Will finished off the last turkey link and turned his attention to his waffles. “You’ll like it up there. It’s not that far from the ocean, and it’s quiet and peaceful. There are a couple of good restaurants and a movie theater in town.”
When was the last time they’d had a chance to watch a film in a theater? Taylor couldn’t remember. “Dinner and a movie sounds great.”
“I think so. The fishing is still pretty good in the fall. November is good for Chinook salmon and summer steelhead. In fact, trout, salmon, and steelhead are year round. We can fish all we want and sleep late on the mornings we don’t fish. I was thinking we’d stay up there for three or four days. How’s that sound?”
Well, it sorta sounded like Will was trying to talk himself into the idea. Trying to convince them both that this trip was going to be great.
“Fine by me.” Taylor took a mouthful of coffee. He set his mug down and said, “But are you sure you wouldn’t prefer to break the news to your kid brother on your own?”
Will stared at him. “What news?”
“That you’re pitching for the other team.”
Will took a moment before he said, “I’m not sure that Grant doesn’t already know.”
“If you’re not sure, then no, he doesn’t know.” Not if Grant was anything like Will.
Another silence. Sometimes it was like panning for gold. At last, Will said, “Grant’s shipping out overseas. I don’t know when I’m going to see him again. I would like him to know you. At least meet you. So, the answer to your question is no. But it might get awkward for you. I don’t know. If it is, we’ll stay in town.”
“No worries. I’ve got a thick hide.”
There was a little sparkle in Will’s eyes as he said gravely, “You know, I seem to recall you’ve got one or two…sensitive spots.”
Taylor’s mouth quirked.
“There’s the back of your knees, the inside of your elbows…”
Taylor noisily slurped his coffee.
“And that thing you like me to do to your nip —”
, Brandt! Enough.”
When breakfast was over, they washed up, put the trash out, packed. It didn’t take them long. They were used to traveling and traveling light, so it was just a matter of throwing a couple of changes of clothing in their bags, dumping the perishables from the fridge, and finding their much neglected fishing rods.
They stowed their gear in the back of Will’s Toyota Land Cruiser, gave Riley — uneasily watching their preparations — permission to come aboard, and were on the road by half past noon to the accompaniment of Emmylou Harris.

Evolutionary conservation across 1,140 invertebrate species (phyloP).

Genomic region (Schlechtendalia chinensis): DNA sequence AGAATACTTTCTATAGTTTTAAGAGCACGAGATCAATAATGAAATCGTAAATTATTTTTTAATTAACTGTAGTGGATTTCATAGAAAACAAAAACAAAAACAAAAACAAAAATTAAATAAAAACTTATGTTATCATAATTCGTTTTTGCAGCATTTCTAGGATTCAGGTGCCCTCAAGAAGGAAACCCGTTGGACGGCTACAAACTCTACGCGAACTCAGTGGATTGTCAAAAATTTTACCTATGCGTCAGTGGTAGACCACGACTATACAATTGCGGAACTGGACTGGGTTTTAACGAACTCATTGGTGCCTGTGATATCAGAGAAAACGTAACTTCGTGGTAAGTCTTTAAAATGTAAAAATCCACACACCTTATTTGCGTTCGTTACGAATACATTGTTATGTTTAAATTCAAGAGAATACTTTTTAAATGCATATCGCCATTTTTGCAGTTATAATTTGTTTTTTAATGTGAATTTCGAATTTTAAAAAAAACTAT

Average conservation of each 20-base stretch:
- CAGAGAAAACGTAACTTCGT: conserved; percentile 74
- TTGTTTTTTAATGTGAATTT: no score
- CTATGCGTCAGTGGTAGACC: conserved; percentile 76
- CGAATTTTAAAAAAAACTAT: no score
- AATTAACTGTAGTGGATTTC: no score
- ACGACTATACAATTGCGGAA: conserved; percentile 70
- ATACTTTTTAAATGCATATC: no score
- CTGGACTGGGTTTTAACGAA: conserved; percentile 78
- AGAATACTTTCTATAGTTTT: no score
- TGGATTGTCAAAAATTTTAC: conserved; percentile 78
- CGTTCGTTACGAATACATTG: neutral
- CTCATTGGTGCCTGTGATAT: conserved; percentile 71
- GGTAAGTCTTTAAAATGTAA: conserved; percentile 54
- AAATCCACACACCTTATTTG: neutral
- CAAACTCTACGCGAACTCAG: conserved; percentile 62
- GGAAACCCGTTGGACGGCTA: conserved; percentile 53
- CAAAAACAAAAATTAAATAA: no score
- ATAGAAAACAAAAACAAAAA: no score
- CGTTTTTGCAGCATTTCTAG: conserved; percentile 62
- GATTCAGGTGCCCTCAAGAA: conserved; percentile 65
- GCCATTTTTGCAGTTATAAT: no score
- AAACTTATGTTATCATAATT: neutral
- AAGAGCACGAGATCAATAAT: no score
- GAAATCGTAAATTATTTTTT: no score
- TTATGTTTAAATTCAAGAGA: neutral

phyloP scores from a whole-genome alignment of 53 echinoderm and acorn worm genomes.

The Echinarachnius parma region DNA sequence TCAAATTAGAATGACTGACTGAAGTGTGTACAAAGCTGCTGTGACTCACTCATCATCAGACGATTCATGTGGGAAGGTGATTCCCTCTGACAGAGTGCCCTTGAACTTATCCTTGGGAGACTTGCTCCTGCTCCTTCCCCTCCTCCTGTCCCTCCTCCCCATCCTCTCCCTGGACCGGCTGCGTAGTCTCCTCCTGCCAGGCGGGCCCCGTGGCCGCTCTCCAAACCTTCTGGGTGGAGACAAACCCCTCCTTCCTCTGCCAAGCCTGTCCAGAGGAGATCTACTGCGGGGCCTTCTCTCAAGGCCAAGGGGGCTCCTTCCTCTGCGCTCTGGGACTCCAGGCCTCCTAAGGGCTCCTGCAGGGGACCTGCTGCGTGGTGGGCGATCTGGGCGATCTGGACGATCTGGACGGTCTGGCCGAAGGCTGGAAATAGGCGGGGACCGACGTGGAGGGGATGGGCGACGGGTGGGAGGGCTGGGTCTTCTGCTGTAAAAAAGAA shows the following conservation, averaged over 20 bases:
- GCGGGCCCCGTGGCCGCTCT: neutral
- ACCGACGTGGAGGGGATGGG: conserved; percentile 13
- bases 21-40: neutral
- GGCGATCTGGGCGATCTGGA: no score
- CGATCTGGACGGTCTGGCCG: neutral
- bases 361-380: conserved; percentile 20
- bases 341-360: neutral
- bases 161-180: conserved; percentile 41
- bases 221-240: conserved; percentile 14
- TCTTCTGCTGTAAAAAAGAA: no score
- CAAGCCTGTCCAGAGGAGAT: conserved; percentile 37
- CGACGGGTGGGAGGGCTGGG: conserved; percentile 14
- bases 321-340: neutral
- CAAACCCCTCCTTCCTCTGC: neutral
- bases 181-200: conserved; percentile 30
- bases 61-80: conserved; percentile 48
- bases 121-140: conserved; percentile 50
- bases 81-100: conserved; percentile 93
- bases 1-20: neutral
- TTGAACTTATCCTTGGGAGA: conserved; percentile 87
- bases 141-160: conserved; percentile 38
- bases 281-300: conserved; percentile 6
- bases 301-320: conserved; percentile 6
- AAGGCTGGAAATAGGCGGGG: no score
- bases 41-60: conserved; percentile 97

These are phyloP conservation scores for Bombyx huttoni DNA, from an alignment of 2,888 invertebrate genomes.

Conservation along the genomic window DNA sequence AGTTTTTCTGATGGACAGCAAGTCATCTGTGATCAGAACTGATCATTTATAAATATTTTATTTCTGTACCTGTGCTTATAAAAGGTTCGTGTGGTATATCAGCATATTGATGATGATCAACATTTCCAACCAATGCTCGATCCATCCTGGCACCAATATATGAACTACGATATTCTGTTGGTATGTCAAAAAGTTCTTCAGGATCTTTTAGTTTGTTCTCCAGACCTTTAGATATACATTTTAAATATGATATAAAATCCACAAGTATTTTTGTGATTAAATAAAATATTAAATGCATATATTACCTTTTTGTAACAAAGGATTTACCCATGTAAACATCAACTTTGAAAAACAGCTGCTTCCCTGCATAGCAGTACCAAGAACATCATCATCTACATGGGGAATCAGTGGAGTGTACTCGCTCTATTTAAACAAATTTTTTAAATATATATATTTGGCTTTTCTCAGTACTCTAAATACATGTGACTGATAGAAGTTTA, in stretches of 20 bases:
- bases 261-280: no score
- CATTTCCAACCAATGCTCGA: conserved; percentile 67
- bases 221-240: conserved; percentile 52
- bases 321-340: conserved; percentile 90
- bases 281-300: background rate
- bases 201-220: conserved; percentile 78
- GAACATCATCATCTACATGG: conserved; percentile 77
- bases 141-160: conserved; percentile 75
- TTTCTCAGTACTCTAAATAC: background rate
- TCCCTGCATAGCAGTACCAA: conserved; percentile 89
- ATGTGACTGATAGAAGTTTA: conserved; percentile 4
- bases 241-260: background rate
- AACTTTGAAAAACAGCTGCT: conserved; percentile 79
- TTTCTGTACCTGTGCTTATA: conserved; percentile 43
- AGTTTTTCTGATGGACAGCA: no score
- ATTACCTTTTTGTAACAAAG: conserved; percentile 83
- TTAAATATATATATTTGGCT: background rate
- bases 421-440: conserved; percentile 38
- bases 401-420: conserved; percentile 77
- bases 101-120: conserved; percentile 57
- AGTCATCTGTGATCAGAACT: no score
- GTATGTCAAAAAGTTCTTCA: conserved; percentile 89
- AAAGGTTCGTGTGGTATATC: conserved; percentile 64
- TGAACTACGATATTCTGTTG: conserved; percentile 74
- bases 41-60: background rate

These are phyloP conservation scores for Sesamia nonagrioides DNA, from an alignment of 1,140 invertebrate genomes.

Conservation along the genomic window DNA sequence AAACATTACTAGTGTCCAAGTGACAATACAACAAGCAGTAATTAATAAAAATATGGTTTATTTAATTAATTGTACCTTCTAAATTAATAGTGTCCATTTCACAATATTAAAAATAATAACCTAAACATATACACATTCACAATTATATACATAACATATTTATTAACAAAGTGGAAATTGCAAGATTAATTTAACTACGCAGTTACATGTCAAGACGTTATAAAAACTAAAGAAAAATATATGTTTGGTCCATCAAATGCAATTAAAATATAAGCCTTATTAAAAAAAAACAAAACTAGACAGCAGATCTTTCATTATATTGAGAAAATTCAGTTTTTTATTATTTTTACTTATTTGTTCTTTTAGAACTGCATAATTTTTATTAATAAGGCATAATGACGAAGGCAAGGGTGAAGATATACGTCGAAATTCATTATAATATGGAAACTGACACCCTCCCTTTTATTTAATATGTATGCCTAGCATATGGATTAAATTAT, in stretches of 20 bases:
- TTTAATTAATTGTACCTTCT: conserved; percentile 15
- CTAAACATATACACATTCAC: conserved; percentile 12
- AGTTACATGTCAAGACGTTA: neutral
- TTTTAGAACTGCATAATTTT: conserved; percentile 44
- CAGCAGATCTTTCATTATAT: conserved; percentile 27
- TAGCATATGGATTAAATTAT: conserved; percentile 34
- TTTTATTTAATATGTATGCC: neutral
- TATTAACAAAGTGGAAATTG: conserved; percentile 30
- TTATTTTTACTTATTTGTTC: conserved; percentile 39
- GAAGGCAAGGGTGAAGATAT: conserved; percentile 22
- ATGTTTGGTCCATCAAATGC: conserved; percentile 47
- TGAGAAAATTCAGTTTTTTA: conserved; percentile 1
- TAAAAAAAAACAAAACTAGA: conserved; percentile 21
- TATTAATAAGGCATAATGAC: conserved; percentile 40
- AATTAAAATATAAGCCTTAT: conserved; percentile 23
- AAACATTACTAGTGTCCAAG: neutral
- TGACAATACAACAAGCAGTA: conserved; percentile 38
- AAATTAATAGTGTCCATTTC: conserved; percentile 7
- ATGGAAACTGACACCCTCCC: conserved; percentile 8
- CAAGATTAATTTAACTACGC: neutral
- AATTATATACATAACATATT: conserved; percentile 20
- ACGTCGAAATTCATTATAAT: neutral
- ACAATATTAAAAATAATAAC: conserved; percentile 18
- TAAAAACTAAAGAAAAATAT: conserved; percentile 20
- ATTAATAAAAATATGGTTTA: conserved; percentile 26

The CD was an old one.
. An album Will had played a lot when they had first been partnered, and Emmylou’s bell-clear voice was familiar and sort of comforting even when she was singing about love lost forever.
Making believe that you still love me
It’s leaving me alone and so blue
They didn’t talk much; both of them had a lot on their minds, but the quiet was relaxed and easy, and they knew and were used to each other’s silences.
Taylor took the first stretch of driving. He knew Will was still stiff and sore from his
Starsky and Hutch
routine the day before. It was a long drive, and it would be even longer for Will.
“What do you plan on saying to Richard?” Will broke the silence of the last one hundred miles.
“I haven’t worked it out yet.”
“But you seem pretty sure he’ll cough up the cash.”
“He seemed like an okay guy, the one time I met him.” Will sounded thoughtful.
“Yeah. He’ll give us the money, don’t worry.”
“I’m not worried.” He could feel Will watching him. Will added after a minute, “So long as you’re still okay with this. Because if you’re not —”
“I’m fine with it, Will.” He knew he should explain, but he hated to talk about this stuff, about anything to do with his dad. Will knew the bare bones, of course. That Taylor’s parents had split up because Taylor’s college professor dad was a drunk and, in Taylor’s mom’s opinion, a complete loser. His mom had made sure to marry for success the next time around.
He didn’t blame her for that. And he didn’t blame Richard for being everything his own dad wasn’t — couldn’t — be. But if there was any other way, he wouldn’t be calling Richard for help. No drama. He just…wouldn’t.
They stopped for gas outside of Stockton. Will jammed the pump nozzle into the Land Cruiser and took Riley for a walk while Taylor went inside the mini-mart and stocked up on coffee, bottled water, peanuts and granola bars. He rounded a disheveled- looking magazine stand, frowsy covers featuring buxom women, muscle-bound hunks, and souped-up cars all fluttering in the blast from the glass door air curtains, and came face to face with a burly guy in a black leather jacket and mirrored sunglasses.